On Thursday 10 January, the National Trust was one of four environment and conservation organisations invited to give evidence at a Select Committee inquiry into the latest proposals for a Severn Barrage.
Discussions about a barrage have been taking place for many decades and the latest proposal, from private consortium Hafren Power and backed by Peter Hain MP, is for an 18km barrage between Brean in England and Lavernock Point in Wales, which would generate 5% of UK electricity.
The Trust owns Brean Down on the Somerset coastline, an SSSI, which along with other sites would be directly impacted. But we are also concerned about the impacts of a barrage on the broader landscape and seascape, and on the estuary itself. We haven’t seen detailed plans for the current proposals, but believe the barrage would be visible from Exmoor, the Mendips, the Quantocks, the Somerset Levels, Gwent Levels and Caldicot and Wentloog Levels.
MPs invited the National Trust alongside the RSPB, Wetland and Wildfowl Trust and Angler’s Trust to give evidence at their inquiry. The Committee, chaired by Tim Yeo MP, questioned the witnesses for nearly an hour on the impacts of the proposed barrage on Impacts on flooding, morphology, countryside and coast, EU Birds and Habitats Directives, compensation habitat required, tourism, and Hafren Power’s claims regarding calmer, clearer water, and increased biodiversity upstream as a result of the barrage.
Dr Simon Pryor, Natural Environment Director, gave evidence on behalf of the Trust, and said afterwards: “The Severn Estuary offers huge potential to generate renewable energy and presents exciting opportunities to harness tidal power, which we fully support. But, it is also internationally important in terms of wildlife and habitats, landscapes and seascapes, and sites of historic and archaeological interest.
“We absolutely need to harness clean energy. But we need to do it in a way that minimises impacts on the natural environment, and, if we do it well, offers environmental gains.
“We are yet to see concrete, evidence-based plans on the latest proposal so can’t say if we would support them or not. However, in our view the single barrage option would bring significant environmental damage and would fundamentally change the natural processes of the estuary.
“The National Trust would like to see more proposals to harness the Severn’s power using smaller scale, diverse technologies which would have less impact on the estuaries complex natural system than a big barrage, and could be replicable elsewhere.”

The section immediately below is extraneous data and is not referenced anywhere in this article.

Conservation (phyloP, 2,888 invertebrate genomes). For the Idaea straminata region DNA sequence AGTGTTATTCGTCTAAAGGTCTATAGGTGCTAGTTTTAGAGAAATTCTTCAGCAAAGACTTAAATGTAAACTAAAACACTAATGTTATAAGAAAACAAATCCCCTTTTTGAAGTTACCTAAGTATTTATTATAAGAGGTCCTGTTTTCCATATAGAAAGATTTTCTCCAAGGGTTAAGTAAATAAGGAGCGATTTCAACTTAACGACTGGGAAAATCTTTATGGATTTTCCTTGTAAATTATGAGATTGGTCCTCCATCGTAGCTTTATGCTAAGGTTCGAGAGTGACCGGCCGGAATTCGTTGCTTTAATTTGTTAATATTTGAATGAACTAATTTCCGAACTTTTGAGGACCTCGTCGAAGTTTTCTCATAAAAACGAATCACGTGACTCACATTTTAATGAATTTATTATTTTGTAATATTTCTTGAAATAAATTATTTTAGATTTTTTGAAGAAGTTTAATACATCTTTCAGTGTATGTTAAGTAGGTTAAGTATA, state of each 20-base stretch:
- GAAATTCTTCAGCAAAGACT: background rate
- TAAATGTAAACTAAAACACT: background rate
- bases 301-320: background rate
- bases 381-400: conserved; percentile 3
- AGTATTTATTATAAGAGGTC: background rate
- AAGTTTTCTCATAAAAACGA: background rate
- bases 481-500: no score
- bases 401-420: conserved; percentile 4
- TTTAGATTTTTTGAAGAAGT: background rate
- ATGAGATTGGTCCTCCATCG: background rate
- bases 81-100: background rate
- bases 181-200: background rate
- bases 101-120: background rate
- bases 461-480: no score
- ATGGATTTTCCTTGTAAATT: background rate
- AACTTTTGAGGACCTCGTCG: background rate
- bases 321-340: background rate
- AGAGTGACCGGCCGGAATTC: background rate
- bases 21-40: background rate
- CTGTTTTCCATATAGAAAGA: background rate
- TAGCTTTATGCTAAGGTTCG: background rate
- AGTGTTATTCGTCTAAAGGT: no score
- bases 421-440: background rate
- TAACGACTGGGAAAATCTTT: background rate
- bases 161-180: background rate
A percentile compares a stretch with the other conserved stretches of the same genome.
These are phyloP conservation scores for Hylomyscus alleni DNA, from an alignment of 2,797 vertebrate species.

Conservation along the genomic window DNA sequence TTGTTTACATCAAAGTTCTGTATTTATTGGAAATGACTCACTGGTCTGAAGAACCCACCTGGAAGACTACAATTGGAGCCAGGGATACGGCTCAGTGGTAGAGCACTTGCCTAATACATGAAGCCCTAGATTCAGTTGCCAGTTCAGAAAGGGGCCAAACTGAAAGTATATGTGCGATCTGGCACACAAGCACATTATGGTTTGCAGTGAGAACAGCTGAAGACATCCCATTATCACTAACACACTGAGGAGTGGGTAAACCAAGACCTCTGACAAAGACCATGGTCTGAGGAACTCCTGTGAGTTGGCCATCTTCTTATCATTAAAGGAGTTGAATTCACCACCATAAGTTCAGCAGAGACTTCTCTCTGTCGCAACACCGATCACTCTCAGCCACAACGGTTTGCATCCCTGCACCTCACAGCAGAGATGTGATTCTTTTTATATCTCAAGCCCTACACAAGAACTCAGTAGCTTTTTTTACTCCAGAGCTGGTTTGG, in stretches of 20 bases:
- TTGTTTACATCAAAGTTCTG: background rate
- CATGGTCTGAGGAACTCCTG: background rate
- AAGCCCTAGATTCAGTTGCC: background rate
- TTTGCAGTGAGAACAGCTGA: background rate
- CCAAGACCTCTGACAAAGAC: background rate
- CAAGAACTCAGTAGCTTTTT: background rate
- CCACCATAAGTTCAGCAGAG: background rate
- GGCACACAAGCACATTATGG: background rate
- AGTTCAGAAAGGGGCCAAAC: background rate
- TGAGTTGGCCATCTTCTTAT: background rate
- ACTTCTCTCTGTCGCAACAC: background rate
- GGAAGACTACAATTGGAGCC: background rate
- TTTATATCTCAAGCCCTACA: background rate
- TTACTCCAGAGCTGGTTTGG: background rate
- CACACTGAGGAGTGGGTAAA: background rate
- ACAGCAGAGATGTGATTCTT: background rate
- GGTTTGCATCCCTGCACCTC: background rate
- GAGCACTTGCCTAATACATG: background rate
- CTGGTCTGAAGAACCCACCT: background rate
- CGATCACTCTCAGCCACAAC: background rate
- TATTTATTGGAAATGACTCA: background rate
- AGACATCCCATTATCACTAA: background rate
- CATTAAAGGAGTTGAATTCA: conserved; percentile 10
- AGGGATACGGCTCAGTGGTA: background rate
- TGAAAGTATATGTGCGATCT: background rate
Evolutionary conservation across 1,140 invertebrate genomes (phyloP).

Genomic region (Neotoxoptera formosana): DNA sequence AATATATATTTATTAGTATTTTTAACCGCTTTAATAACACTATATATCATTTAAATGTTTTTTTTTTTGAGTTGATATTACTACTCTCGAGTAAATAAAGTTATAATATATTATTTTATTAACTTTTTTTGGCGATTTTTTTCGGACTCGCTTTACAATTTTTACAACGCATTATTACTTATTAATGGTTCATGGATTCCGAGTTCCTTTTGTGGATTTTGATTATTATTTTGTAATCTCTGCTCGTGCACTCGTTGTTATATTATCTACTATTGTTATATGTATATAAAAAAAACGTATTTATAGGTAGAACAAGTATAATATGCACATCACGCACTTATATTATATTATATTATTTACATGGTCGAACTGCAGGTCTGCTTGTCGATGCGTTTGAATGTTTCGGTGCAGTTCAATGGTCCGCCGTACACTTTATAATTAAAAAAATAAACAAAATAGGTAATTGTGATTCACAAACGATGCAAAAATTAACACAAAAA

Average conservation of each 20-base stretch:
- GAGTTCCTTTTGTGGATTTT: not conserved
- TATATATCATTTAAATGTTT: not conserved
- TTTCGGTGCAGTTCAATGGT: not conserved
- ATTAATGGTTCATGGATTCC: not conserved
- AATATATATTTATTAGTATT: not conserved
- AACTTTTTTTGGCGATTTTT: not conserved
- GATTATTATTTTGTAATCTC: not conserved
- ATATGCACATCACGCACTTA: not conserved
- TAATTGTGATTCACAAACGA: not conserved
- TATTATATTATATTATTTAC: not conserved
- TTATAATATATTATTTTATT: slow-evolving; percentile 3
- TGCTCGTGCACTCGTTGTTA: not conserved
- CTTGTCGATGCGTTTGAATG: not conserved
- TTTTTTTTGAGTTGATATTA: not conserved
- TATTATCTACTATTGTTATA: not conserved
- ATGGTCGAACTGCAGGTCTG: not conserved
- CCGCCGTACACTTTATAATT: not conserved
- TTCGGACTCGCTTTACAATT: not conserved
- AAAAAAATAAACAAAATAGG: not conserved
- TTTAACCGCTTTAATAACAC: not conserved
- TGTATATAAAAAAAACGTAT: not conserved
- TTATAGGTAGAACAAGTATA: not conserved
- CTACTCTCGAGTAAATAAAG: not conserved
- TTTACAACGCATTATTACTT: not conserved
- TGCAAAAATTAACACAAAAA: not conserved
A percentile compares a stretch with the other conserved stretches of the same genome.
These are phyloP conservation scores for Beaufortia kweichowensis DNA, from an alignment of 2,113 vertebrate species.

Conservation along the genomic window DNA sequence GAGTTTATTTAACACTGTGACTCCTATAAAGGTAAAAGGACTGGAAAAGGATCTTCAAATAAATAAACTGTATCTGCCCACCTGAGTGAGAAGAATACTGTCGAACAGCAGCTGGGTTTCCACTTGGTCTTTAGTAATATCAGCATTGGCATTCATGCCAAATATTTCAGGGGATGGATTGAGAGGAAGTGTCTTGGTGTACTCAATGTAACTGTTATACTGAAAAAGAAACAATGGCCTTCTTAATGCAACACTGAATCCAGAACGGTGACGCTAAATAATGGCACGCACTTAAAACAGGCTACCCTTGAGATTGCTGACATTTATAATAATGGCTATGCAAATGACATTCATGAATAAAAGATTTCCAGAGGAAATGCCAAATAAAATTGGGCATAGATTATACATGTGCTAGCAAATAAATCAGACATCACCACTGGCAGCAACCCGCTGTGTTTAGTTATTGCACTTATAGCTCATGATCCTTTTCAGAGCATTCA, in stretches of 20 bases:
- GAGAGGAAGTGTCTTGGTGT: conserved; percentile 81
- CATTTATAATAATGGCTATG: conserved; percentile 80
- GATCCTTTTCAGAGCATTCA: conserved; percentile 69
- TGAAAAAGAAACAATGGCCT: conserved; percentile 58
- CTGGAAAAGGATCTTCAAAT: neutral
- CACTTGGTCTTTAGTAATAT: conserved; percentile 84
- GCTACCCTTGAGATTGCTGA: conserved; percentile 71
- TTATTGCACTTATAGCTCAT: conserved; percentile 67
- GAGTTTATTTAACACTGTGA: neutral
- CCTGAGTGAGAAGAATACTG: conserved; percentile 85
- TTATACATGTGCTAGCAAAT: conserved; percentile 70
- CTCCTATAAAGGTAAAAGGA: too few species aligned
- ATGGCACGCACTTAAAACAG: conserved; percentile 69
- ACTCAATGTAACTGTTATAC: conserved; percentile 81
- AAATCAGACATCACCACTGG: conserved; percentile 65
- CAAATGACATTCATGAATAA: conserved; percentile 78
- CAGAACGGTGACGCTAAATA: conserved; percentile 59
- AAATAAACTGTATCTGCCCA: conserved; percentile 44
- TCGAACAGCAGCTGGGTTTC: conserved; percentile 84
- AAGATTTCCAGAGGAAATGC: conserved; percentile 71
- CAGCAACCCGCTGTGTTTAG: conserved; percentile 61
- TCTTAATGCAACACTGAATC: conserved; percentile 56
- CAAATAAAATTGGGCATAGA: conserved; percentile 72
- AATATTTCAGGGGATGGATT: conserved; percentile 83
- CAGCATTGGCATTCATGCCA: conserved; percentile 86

Why is the Severn Estuary so important? The Severn Estuary (Môr Hafren) is the estuary of four major rivers – the Severn, Wye, Usk and Avon. The estuary’s funnel shape, unique in Britain, is a factor causing the Severn to have the second-largest tidal range in the world, creating an extensive intertidal zone of mudflats, sand banks, shingle, and rocky platforms. The Severn Estuary is recognised as a wetland area of international importance and is designated as a Ramsar site, Special Protection Area (SPA) for Wild Birds, and a Special Area of Conservation (SAC) under the EU Habitats Directive.
The estuary is a key migration route to fish spawning grounds in the many tributaries that flow into it. The Angler’s Trust estimate that 25% of all salmonid spawning habitat in England and Wales lies upstream of the proposed barrage, but the estuary is also a migratory route for sea trout, sea lamprey, river lamprey, allis shad, twaite shad and eel. The fish of the whole estuarine and river system is one of the most diverse in Britain, with over 110 species recorded, and the estuary is important as a feeding and nursery ground for many fish species.
The estuary is also of particular importance for migratory birds during spring and autumn, particularly wading birds. This is why the Wildfowl and Wetland Trust was established at its site at Slimbridge.